This book is fascinatingly uninteresting. Katharine Graham lived bigger than most of us ever will, meeting Albert Einstein, kicking it with President Kennedy, living in homes decorated with Renoirs and Manets, spending summers at a second home with horses and daily refreshed flower bouquets, traveling the world, attending both Vassar and The University of Chicago, battling unions, investing with Warren Buffet, and broadcasting the Watergate scandal. Her life should have made for an interesting r ...more
Coco
May 02, 2009 Coco rated it it was amazing
Shelves: memoir, women
This book was over six hundred pages and I enjoyed them all. While Katharine Graham's autobiography is ostensibly her own history, it's also the history of our country. Beginning with her father, Eugene Meyer, and his close dealings with the Hoover Administration and going all the way through her own birds-eye view of various presidents, including Roosevelt, Truman, Kennedy, Johnson, and, most fascinating of all, Nixon.

Graham's life was supposed to be much different. Married to Phil Graham who r
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Sherri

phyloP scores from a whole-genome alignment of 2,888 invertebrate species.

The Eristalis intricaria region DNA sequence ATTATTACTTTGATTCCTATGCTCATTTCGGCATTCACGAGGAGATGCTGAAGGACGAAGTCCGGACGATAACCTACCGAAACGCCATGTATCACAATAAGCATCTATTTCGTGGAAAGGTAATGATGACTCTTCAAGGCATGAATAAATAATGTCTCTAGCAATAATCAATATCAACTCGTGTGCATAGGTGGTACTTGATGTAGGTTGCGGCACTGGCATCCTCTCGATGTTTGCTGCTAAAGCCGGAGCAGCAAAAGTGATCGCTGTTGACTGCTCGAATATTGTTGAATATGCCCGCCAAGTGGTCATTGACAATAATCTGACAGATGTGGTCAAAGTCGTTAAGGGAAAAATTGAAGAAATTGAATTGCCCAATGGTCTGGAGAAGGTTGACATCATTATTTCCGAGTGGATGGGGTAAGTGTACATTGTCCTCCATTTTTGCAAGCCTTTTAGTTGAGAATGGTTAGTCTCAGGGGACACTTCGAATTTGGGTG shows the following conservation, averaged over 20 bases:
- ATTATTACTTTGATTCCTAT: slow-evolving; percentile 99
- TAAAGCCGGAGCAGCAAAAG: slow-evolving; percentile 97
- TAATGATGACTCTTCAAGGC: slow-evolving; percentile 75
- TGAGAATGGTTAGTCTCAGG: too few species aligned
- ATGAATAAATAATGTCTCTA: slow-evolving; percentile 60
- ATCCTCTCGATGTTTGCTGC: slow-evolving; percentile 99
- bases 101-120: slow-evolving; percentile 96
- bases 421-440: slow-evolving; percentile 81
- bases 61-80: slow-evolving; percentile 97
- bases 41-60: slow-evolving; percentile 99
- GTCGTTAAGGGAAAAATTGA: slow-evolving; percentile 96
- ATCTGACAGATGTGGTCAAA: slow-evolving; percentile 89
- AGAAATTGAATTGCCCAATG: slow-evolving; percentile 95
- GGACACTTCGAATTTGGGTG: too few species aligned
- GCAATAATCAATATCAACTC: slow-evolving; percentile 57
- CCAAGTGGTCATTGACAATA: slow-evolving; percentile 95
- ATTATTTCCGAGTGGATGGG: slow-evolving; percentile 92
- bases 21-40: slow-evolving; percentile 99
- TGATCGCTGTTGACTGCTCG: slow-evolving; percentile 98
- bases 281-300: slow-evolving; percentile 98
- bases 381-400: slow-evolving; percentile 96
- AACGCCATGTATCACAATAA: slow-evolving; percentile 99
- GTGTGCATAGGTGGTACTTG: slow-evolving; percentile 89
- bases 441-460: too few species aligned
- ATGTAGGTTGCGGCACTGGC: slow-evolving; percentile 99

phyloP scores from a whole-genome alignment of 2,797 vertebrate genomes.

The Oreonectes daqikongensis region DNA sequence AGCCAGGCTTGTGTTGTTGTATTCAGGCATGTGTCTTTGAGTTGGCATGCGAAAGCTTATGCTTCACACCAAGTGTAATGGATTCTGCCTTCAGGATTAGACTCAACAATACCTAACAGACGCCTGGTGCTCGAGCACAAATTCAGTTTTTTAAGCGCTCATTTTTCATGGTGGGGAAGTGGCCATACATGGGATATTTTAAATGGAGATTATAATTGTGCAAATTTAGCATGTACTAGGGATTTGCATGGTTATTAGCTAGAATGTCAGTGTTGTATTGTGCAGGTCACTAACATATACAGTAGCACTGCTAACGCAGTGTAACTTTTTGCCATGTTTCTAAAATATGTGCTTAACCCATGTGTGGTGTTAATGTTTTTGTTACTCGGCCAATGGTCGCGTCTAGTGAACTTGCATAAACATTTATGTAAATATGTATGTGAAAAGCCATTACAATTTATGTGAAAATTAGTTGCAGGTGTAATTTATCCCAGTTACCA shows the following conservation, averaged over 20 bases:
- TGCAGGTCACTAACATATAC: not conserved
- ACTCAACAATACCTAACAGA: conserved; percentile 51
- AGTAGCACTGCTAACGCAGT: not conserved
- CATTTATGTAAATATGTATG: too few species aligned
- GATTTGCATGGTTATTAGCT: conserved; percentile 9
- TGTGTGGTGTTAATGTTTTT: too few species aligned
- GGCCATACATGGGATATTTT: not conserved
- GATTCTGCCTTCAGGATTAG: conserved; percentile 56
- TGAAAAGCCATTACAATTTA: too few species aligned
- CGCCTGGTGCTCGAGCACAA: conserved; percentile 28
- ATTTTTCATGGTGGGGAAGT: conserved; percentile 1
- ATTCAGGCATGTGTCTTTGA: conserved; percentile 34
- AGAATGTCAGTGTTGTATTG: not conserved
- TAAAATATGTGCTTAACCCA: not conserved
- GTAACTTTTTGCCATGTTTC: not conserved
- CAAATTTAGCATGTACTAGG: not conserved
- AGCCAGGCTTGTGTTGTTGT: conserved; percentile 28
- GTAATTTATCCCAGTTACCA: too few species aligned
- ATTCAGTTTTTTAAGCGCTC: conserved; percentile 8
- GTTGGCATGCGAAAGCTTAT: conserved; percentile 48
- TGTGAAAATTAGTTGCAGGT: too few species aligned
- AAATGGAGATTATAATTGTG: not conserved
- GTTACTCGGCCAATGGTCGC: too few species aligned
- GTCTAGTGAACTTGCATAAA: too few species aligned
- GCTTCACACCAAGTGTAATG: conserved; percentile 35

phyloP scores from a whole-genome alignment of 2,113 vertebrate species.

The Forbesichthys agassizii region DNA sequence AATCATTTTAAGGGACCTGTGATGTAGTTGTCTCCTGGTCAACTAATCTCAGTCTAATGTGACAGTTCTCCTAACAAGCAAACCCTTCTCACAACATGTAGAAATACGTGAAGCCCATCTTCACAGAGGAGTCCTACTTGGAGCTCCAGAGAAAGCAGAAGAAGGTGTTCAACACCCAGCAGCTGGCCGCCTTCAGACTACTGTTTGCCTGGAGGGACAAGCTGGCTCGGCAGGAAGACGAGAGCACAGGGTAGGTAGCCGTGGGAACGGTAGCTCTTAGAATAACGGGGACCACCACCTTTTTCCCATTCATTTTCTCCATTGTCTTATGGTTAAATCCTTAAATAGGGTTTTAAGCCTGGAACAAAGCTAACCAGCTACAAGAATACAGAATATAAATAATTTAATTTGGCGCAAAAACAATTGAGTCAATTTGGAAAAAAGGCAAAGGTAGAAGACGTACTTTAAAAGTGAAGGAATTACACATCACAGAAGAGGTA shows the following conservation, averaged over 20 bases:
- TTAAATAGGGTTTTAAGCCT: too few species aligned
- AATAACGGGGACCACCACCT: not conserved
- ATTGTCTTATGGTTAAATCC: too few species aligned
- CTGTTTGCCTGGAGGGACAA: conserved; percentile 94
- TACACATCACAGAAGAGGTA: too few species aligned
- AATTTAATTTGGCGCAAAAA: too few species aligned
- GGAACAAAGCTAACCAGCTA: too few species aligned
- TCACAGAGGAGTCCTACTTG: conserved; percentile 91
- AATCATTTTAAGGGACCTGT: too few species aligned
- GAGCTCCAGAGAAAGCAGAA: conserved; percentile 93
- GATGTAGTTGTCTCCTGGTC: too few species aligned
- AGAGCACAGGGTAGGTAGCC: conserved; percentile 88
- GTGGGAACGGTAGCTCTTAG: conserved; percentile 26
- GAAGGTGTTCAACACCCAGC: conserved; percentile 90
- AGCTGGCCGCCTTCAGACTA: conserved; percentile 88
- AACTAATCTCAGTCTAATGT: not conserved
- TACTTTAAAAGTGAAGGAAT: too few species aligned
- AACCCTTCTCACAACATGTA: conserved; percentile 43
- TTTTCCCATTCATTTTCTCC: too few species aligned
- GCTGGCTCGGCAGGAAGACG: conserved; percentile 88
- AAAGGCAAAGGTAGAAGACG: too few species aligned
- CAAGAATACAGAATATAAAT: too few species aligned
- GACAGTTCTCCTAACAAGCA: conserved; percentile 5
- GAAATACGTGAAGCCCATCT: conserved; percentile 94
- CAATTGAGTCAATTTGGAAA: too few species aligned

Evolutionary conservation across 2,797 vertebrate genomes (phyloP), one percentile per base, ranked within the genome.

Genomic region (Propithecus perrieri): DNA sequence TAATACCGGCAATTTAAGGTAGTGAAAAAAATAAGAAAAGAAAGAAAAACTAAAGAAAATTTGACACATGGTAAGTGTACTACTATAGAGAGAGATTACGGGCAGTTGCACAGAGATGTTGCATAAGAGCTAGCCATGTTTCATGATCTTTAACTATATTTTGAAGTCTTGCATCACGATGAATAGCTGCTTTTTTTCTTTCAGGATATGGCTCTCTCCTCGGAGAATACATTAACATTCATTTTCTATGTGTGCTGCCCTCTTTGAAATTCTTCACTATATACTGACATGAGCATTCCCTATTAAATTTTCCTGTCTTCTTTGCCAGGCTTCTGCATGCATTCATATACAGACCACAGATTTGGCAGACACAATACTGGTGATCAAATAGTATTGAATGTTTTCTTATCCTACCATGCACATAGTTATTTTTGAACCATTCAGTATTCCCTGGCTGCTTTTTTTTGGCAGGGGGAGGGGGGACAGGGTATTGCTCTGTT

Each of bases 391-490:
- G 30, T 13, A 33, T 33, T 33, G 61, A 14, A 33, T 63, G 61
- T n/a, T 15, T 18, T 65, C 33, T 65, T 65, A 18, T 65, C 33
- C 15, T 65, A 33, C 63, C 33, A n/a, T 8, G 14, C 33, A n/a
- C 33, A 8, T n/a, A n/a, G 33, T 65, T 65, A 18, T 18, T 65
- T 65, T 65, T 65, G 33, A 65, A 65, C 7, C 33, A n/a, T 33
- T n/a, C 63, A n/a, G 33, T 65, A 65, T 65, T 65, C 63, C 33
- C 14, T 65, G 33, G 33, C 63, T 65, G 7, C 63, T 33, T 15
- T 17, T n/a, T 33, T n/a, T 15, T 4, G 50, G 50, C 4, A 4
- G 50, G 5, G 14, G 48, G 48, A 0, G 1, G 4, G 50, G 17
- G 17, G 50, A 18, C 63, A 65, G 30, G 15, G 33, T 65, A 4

Jun 20, 2013 Sherri rated it it was amazing
My general rule of thumb when someone writes a book about herself-- approach it with a healthy amount of skepticism. How many of us can turn inward and take a critical look without skewing/slanting the results? Not many, but after reading this book, I am convinced that is exactly what Katharine Graham did in Personal History.

Above all things, this book feels honest. It is also moving, heartbreaking, perceptive, historical and inspiring. The book is multi-faceted. I appreciated the light it shed
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Amanda
Oct 14, 2008 Amanda rated it it was ok
This book had incredible potential. It could have easily been one of the most fascinating American autobiographies ever written. Instead, though I plowed my way through the whole thing, it was tepid, vapid, and bordered on dull.